By now everyone knows about his transgressions. If even only some of the reports are true, Brian Williams is a serial embellisher, a self-aggrandizing fabulist.
No doubt everyone knows somebody like this, and if you don't it's probably because you're that guy. But Williams' case is special. This isn't some sad Willy Loman who needs to invent impressive stories about himself. If anything, he needed to not tell such stories, given that he reportedly makes more than $10 million a year to be a trusted name in news.
Yet he couldn't stop himself.
"To walk down a street with an anchor is to be stunned both by how many people recognize them and how many viewers call out to them about specific stories," writes Ken Auletta, the New Yorker's media critic. "There's a respectful familiarity different from the awe displayed to Hollywood celebrities. The anchor is treated as the citizen's trusted guide to the news. As a result, they can feel expected to dominate discussions, to tell war stories, to play God."
I have no doubt that's true. But I am also certain that Williams is hearing only from the people who see him as their trusted guide to the news, and that can be very deceptive.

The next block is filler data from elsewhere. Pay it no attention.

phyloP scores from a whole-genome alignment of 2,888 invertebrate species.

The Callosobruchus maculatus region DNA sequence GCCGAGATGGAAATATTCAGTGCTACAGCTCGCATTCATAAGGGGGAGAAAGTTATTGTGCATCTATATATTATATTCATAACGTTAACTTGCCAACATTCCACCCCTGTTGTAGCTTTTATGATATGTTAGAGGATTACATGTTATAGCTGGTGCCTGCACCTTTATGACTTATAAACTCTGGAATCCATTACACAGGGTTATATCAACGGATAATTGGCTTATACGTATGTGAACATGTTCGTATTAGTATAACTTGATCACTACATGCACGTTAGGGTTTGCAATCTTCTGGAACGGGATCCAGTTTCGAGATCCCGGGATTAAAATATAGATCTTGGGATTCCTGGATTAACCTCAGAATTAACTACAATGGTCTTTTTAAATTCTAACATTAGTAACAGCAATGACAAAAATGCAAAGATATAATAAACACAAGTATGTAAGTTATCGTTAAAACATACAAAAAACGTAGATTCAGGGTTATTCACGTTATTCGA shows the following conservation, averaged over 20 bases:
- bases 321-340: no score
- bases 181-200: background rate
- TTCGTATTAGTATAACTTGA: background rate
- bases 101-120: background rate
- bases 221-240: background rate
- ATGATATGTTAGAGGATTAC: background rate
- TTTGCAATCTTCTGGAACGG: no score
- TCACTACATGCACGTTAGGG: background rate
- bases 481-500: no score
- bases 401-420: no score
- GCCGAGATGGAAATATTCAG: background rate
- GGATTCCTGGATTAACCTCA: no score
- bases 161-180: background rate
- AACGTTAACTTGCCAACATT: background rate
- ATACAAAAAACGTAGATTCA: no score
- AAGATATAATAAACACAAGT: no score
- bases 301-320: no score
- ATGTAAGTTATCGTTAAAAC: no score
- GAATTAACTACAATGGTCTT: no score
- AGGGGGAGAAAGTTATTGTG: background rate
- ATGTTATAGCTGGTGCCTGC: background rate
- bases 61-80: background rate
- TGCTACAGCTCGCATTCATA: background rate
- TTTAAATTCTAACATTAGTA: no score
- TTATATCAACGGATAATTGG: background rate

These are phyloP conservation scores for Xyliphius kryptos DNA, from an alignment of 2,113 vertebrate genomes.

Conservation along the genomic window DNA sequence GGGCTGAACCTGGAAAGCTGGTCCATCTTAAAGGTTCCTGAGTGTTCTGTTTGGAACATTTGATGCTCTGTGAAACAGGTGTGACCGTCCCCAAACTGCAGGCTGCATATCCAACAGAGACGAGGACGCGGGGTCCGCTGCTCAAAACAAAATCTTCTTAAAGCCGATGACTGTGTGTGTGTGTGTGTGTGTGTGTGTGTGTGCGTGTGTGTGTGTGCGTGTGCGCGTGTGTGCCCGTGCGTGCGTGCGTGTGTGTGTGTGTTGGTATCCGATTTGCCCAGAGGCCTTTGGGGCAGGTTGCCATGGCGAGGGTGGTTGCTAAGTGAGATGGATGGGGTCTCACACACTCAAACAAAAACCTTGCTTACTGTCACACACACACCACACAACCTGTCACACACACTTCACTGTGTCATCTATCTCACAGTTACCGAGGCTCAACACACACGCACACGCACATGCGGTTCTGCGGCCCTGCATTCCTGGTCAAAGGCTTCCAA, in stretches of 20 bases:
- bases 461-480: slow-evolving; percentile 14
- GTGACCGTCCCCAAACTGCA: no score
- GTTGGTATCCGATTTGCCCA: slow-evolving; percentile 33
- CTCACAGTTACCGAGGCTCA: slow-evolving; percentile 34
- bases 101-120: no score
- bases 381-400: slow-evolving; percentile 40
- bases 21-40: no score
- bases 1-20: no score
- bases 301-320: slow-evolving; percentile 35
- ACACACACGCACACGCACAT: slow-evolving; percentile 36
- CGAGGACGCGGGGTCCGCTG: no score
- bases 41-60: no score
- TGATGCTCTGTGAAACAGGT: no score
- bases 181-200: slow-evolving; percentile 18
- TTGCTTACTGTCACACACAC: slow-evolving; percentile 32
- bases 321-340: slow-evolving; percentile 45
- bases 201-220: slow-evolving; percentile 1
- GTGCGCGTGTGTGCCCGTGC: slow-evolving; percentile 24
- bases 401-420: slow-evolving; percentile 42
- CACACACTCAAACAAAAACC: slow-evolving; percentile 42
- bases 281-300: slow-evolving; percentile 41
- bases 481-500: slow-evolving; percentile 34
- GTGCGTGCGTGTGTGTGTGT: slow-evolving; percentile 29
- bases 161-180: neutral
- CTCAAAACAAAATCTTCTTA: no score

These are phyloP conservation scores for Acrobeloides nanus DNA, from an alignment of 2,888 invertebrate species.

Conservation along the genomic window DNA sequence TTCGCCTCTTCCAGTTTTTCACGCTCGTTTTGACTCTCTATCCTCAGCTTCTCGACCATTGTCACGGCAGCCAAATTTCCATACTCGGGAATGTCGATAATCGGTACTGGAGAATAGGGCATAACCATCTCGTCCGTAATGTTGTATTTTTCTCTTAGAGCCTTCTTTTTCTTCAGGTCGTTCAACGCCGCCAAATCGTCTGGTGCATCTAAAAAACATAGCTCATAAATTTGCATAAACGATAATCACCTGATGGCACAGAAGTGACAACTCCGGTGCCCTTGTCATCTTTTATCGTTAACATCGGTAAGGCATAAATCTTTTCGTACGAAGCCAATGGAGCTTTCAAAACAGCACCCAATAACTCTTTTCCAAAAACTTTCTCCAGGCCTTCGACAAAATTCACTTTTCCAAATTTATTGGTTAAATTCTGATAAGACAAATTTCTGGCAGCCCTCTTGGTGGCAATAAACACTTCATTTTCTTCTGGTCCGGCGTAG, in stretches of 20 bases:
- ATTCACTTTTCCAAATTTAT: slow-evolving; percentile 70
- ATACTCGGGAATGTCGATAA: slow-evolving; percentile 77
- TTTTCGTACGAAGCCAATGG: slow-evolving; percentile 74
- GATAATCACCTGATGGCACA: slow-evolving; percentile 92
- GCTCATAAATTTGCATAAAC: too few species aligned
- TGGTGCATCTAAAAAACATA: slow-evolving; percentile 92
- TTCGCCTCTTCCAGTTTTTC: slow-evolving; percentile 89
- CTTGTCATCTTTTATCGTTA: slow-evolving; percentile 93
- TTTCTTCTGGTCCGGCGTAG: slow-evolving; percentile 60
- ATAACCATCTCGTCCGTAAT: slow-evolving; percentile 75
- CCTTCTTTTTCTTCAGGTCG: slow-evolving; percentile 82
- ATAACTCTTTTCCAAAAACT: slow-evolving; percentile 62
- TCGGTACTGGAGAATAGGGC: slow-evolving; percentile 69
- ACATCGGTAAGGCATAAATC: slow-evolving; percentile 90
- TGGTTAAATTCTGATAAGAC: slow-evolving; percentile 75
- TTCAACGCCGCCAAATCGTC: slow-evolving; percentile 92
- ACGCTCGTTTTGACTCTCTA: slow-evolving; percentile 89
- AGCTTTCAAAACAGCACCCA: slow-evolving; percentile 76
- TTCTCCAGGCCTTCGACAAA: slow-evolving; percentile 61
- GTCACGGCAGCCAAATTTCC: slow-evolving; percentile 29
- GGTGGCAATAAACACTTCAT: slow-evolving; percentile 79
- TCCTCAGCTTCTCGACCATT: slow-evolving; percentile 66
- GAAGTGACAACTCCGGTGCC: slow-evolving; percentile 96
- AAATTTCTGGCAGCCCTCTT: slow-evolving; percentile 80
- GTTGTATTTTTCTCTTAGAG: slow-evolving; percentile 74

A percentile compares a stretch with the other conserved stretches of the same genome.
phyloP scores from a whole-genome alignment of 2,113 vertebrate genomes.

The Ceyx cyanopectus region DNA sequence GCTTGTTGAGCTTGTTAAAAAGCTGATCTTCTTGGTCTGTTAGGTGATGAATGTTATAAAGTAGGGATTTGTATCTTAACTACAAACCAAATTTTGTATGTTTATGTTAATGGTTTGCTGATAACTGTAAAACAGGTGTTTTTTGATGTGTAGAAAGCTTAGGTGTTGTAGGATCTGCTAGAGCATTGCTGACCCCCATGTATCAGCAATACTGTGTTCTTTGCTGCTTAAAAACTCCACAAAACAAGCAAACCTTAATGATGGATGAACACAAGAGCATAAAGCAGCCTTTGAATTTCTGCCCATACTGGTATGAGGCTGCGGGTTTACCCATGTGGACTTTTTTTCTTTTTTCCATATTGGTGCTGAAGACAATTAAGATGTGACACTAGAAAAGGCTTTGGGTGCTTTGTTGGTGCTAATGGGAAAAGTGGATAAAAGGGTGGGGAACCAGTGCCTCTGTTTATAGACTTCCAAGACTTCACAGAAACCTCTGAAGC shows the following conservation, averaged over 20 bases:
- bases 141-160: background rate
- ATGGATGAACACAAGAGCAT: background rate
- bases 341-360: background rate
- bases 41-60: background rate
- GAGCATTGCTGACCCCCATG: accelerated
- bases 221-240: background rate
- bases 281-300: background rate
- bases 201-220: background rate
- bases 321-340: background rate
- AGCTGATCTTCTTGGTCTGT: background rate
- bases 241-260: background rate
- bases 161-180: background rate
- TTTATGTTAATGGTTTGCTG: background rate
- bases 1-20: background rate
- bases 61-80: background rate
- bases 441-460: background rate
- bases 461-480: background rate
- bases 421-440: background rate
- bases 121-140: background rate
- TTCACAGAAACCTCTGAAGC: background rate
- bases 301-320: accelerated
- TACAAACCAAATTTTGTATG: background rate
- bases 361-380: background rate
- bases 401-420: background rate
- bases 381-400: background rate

But you know what virtually never happens? Someone coming up to me to tell me how much they hated my column, my comments, my book, my face or my existence.
Now, all you have to do is peek at the comment thread on this column to know that such people exist. Yet almost none of these people ever say anything to me personally. If I didn't know better — and believe me I do — I might get a pretty skewed impression of what "the public" thinks of me.
So I can only imagine what it must be like for truly famous people, who live in Olympian redoubts among people with a professional interest in their divinity.
I recently talked to a donor close to
And that's Mitt Romney, a vastly more controversial figure. Until this story broke, Williams was an unobtrusive news-reading mannequin who occasionally broke character to tell jokes — and fake tales of valor — on late-night talk shows. Perhaps he told these stories because, deep down, he knew he was a false idol. Or maybe not.
But it is instructive to watch Williams' fellow media Olympians rally to his defense. They have an investment in a system that rewards celebrity so handsomely — and not just financially. They are the last beneficiaries of the Old Order, when nightly news anchors were cultivated to be "the voice of God," in the words of former CBS News executive producer Jim Murphy.
Those days are almost gone. In a recent Pew Research Center survey, only 27% of respondents could correctly identify Williams from his photograph, and only 3% could say what he did for a living. Three percent thought he was Tom Brokaw, and 2% thought he was Joe Biden.
Thanks to social media — which was Williams' undoing (and Dan Rather's) — we are living during the twilight of the idols. But, as always, the last people to let go of the old gods are their loyal priests.
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